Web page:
Request for rezoning proposed McLester cell tower fails
Published 10:03 am Tuesday, May 18, 2021
Approval of the overlay district for a cellphone tower on a portion of land on McLester Road hit a different sort of roadblock at Monday’s meeting of the Stanly County Commissioners.
Two separate motions, one to deny the request and one to approve it, were made, but neither received enough support to pass. Both motions finished tied 3-3, with Commissioner Zack Almond recusing himself from the vote.
Planning and Zoning Director Bob Remsburg again presented the commissioners with the request by Charlie and Patricia Almond, owners of the property.
A public hearing still open from the previous commissioners’ meeting continued Monday with several residents speaking against the tower, along with lawyers representing people for and against the tower, a representative from Verizon and property owner Patricia Hinson.
“We are neither greedy nor money hungry,” Patricia Hinson said, adding the extra money from the tower would continue to go to fill shoeboxes for Samaritan’s Purse, a Christian humanitarian aid organization.
Patricia said she and her husband buy goods throughout the year to fill “hundreds and hundreds of boxes” to be distributed over the world.
Verizon representative Victoria Farmer said the tower would “address Verizon’s significant need to improve coverage and network data speeds for customers.”
Before the motions were made and voted upon, Almond asked to be recused from the vote.
Commissioner Peter Asciutto voted against recusing Almond, saying “from time to time, you have to make tough decisions.”
“I just feel we should vote when we vote,” Asciutto said. “If I feel it’s for the citizens of Stanly County, you have make that vote and those tough calls.”
During the meeting, Almond responded to Asciutto, saying he did not get time before the first meeting to consult the School of Government regarding recusing himself.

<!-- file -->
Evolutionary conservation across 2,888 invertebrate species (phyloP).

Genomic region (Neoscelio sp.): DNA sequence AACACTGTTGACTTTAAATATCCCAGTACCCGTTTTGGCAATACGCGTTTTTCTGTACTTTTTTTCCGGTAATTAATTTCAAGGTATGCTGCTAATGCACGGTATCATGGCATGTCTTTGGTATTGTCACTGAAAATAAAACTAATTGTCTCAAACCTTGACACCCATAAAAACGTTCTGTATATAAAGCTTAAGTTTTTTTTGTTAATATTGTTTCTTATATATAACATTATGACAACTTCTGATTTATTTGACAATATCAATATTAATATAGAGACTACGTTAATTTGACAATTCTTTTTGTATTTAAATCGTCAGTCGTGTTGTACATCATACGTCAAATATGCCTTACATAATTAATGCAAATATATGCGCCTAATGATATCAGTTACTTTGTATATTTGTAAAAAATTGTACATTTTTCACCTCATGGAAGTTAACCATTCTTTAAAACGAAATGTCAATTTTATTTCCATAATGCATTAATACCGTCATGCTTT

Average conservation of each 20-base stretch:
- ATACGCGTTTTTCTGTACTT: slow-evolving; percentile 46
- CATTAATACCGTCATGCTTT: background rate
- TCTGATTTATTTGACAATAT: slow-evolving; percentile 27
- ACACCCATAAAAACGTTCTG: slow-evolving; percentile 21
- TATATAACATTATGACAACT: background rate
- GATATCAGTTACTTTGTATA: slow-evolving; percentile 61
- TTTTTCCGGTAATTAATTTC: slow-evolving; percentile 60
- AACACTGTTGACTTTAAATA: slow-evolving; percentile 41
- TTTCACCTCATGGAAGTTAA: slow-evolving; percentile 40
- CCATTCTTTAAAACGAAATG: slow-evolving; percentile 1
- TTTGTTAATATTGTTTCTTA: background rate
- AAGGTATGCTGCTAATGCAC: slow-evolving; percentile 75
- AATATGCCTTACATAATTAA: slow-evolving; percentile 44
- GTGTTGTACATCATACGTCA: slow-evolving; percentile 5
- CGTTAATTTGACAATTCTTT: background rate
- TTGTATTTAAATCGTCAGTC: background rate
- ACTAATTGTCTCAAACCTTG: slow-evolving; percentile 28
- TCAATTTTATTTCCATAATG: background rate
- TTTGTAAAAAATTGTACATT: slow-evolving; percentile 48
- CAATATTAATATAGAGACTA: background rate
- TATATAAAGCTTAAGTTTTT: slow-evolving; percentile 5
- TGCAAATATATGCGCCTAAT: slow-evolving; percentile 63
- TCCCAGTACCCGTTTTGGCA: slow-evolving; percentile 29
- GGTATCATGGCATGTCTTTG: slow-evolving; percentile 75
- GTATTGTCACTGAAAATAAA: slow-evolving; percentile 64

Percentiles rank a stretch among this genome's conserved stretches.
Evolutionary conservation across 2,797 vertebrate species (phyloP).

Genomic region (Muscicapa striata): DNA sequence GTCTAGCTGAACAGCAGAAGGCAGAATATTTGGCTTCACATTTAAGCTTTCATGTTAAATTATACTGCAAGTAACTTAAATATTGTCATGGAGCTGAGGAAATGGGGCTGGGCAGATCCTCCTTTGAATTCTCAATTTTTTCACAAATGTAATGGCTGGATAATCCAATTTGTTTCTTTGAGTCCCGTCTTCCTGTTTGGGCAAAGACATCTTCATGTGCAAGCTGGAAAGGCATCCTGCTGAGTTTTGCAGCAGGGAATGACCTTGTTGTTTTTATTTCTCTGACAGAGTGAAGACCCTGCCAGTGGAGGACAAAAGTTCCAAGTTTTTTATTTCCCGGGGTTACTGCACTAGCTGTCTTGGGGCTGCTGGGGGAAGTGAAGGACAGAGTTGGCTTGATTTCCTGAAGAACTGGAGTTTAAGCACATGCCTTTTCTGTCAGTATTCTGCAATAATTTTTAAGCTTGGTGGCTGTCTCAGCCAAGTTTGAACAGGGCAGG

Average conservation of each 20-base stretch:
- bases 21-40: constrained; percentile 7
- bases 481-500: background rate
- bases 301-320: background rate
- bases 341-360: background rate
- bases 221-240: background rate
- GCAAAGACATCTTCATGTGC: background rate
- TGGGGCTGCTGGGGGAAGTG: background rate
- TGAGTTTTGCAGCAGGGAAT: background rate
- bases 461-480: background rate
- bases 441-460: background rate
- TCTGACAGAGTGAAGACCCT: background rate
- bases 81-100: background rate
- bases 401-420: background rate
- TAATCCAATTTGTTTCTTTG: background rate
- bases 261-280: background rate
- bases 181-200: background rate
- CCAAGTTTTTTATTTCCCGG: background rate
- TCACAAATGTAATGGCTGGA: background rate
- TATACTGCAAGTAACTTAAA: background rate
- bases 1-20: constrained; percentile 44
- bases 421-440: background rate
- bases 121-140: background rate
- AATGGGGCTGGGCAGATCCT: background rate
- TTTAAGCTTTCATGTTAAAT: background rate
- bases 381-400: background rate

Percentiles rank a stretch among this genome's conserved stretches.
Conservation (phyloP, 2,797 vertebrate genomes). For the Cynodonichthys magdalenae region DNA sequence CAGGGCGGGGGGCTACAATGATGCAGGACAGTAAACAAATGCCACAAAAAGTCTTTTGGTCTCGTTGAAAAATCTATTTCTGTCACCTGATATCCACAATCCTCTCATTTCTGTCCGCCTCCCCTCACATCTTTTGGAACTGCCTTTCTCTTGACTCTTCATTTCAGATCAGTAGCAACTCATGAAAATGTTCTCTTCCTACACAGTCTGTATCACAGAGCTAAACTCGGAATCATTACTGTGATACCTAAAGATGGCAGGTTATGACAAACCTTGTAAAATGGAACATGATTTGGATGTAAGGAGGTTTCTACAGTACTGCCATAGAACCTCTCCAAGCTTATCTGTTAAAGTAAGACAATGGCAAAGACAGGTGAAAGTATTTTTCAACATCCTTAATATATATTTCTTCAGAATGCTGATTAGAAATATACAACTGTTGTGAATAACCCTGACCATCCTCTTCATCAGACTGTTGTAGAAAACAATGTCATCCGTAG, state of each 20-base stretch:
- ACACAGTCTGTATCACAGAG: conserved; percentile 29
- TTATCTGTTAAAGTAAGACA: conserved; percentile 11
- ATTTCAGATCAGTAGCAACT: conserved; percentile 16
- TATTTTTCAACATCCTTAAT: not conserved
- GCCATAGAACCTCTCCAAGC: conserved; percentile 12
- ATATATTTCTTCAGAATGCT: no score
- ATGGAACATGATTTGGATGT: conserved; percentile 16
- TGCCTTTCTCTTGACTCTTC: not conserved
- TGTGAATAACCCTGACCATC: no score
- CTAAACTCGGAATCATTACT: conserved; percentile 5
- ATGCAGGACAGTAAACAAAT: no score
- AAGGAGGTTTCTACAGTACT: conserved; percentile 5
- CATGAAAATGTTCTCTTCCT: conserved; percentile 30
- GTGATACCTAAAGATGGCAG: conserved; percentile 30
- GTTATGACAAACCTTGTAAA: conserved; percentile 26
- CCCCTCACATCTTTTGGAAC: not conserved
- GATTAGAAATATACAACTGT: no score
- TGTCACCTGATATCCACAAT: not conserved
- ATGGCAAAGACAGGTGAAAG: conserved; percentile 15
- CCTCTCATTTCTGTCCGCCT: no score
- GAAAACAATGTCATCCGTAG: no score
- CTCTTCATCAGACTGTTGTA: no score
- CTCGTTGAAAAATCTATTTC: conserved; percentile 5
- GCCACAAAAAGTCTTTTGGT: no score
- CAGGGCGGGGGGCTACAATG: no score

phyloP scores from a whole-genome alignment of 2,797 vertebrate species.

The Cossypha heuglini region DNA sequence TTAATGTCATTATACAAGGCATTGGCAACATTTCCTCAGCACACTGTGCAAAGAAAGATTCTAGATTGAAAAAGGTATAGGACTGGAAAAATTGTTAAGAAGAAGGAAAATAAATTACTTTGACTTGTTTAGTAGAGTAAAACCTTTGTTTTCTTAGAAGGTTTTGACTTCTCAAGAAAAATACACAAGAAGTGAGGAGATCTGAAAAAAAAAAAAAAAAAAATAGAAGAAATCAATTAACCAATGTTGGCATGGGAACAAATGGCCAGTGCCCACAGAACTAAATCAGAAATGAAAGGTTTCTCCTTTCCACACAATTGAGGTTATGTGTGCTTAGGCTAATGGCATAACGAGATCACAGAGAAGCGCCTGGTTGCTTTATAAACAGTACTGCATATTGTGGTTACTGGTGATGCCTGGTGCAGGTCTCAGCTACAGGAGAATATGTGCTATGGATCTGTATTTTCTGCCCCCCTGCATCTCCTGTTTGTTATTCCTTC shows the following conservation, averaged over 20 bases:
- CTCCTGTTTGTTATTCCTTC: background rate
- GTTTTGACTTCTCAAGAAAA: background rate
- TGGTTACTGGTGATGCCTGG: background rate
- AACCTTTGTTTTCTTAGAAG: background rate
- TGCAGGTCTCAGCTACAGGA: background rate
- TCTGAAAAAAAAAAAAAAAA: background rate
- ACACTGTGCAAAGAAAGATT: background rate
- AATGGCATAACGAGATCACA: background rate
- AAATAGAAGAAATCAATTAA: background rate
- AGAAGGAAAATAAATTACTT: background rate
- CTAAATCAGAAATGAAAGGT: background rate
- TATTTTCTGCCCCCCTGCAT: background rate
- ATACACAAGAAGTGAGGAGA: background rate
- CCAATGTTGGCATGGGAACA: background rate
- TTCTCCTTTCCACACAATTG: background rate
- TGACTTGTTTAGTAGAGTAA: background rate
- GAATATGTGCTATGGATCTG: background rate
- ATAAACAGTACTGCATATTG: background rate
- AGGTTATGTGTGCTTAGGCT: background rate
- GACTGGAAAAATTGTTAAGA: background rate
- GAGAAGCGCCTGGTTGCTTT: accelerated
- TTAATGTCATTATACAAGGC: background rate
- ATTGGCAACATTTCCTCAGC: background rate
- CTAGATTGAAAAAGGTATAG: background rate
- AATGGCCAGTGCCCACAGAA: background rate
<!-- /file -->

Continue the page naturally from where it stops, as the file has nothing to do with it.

“At such time, I consulted with the county staff and they said whenever there is a gray area, you should lean on being safe. That’s not a cop out. I’d love to vote on this,” Almond said.
“I’m not being disrespectful to Mr. Asciutto, but whenever he obtains a law degree, I might consider heeding his counsel,” Almond added.
After the meeting, Almond said he was shocked to learn of Chris Duggan’s involvement in the case. A Union County attorney, Duggan represented several landowners surrounding the proposed site for the tower.
The commissioner said he recused himself from Monday’s meeting because of “several interests” he and Duggan have together.
Commissioners voted 5-1 to recuse Almond from the vote, which meant four of the six remaining commissioners would have to agree on a motion in order for it to pass.
Mike Barbee moved to deny the application for the overlay district, listing “aesthetics and location concerns.”
“The tower could be placed at another location to protect the scenic view and produce a more harmonious situation. The applicant has not sufficiently identified (and) evaluated less intrusive alternatives, including consideration of (a) less sensitive site, alternative design and technical alternatives,” Barbee said in making the motion.
Furr seconded the motion to deny the request, and voted for the motion along with Barbee and Chairman Bill Lawhon. The motion failed.
Later, Asciutto moved to approve the rezoning request, seconded by Vice Chairman Tommy Jordan. Both voted yes on the motion along with Scott Efird. Furr, Barbee and Lawhon voted no on the second motion.
“Both motions have failed. Therefore, the zoning request has been denied,” Lawhon said, with citizens in attendance applauding their approval.
After the meeting, Andy Hinson, speaking about the decision, said the matter should be over.
“(It would be) foolish of them to pursue,” he said. “(Verizon) has not proven a significant gap (in coverage).”
Charlie Hinson, commenting on the failure of the rezoning request, said “(the commissioners) made their decision.”
Remsburg said after the meeting an additional request could be made in 12 months for the same parameters, or within six to seven months if the project had significant changes. Any changes would have to be approved by the county’s Planning Board in order for an application to be processed and return before the commissioners.